Rated: 2.5 / 5
“We live in a time where people seem to be re-embracing the corrosive notion that what we want to be true is more important than what is true.”
— Craig Mazin, the writer and creator of Chernobyl
This is what it took to claw my attention away from a board game I’m designing. After being convinced to give it a watch by The Critical Drinker from cocksucking YouTube (and I will continue to use some derogative adjective, even a half-assed one that might not even be considered an adjective, to describe that site until things change or until it burns to the ground to pave way for better sites like BitChute or DailyMotion or something), I gave it a watch. I can recommend it, but with some serious caveats. Hey, if they want to make something based on a true story, they’re going to eat a serious shit sandwich from me, and approved by Jill Valentine, for anything not historically accurate about it that ticked me off. Especially from an event as big and serious as this, which had the S.T.A.L.K.E.R. franchise spawn from it, both the film and the game series, let alone Metro 2033.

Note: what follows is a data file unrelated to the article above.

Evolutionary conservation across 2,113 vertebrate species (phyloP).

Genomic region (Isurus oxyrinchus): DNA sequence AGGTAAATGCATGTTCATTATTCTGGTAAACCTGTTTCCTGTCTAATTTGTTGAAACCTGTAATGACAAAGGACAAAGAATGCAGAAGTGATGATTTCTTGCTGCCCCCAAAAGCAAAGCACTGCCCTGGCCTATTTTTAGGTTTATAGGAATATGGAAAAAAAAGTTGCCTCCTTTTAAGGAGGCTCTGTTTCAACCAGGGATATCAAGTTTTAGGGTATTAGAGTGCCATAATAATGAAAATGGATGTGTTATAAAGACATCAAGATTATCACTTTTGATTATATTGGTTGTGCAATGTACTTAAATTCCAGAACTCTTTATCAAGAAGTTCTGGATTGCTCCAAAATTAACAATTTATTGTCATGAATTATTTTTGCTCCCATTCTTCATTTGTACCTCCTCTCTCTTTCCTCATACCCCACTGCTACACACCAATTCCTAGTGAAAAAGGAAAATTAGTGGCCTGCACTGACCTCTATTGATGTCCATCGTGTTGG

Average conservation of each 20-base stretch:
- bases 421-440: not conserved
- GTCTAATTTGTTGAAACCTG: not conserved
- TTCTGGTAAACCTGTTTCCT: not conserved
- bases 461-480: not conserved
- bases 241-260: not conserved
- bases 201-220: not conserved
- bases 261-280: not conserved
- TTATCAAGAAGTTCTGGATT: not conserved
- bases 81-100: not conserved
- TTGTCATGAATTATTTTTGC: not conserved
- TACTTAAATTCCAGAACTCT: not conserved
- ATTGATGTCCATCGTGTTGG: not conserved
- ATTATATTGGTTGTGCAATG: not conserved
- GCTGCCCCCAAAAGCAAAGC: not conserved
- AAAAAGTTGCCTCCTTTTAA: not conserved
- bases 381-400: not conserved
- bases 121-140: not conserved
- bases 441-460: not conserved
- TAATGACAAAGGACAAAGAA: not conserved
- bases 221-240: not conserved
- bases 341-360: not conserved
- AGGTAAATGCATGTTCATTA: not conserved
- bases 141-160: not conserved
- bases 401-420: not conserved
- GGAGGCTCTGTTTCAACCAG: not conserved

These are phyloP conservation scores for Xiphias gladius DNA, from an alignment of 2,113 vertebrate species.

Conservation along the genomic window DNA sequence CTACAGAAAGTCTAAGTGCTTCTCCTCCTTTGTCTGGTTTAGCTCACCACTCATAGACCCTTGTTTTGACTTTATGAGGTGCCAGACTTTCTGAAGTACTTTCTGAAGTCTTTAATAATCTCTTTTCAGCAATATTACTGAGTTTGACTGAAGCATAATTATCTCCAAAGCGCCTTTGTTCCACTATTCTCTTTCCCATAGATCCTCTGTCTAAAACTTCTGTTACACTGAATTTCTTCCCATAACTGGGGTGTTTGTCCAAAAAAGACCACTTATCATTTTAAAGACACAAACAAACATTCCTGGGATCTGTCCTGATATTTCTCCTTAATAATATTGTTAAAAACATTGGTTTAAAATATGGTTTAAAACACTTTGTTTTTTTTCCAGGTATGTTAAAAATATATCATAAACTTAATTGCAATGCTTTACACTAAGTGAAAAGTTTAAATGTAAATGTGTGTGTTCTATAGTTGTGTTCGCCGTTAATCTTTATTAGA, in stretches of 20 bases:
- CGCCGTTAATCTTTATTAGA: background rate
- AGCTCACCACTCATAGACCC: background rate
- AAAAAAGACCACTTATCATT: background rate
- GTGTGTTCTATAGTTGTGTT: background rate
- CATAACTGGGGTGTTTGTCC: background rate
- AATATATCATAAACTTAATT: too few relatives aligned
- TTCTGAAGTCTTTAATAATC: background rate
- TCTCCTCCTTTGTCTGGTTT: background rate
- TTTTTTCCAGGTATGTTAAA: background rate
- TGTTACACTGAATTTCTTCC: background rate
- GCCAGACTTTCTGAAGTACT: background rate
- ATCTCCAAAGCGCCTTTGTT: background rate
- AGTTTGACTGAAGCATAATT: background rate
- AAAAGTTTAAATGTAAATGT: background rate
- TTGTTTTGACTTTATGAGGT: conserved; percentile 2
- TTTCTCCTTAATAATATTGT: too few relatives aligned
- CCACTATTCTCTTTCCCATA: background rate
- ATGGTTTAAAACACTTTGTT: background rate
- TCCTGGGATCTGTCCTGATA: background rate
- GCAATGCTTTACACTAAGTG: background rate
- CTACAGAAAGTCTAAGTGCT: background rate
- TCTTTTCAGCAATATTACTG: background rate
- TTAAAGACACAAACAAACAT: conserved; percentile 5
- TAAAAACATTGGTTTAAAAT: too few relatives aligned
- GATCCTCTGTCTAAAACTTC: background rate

So I’m not going to beat about the bush, here’s the main thing that pissed me off about this show. Emily Watsons’ character, named Ulana Khomyuk. First of all, I hated her because she made me turn on the fucking subtitles so I could spell her name correctly so I could look her up. Fuck you for making me turn on the subtitles (and yeah, I know, fuck me for not knowing how to spell a Russian name when I hear one). This is one of those types of characters that cause alarm bells to ring in my head (which is already bad enough with the occasional tinnitus attack, so fuck you again). The first episode of this 5-part miniseries, with the scenes for this character, didn’t have the alarm go off so much as have my inner-self wandering around in my head put his hand on the lever, ready to pull it. No alarms yet. But when the 2nd episode came around, and her male partner/colleague (not sure what he’s supposed to be, and I don’t feel like rewatching it to remember) commented on the main protagonist pouring boron mixed with sand on the nuclear fire, saying something like, “That’s what I would do.” And she replies, “Yes, you would wouldn’t you?” in an almost sarcastic manner. At that moment, the lever was pulled. Star Trek red alert alarms going off, the 3rd-wave feminism intruding upon this show, the desire to stop the episode right then and there to look up her character online to see how based in reality she really is, etc. I resisted that urge until the end of the episode. And then…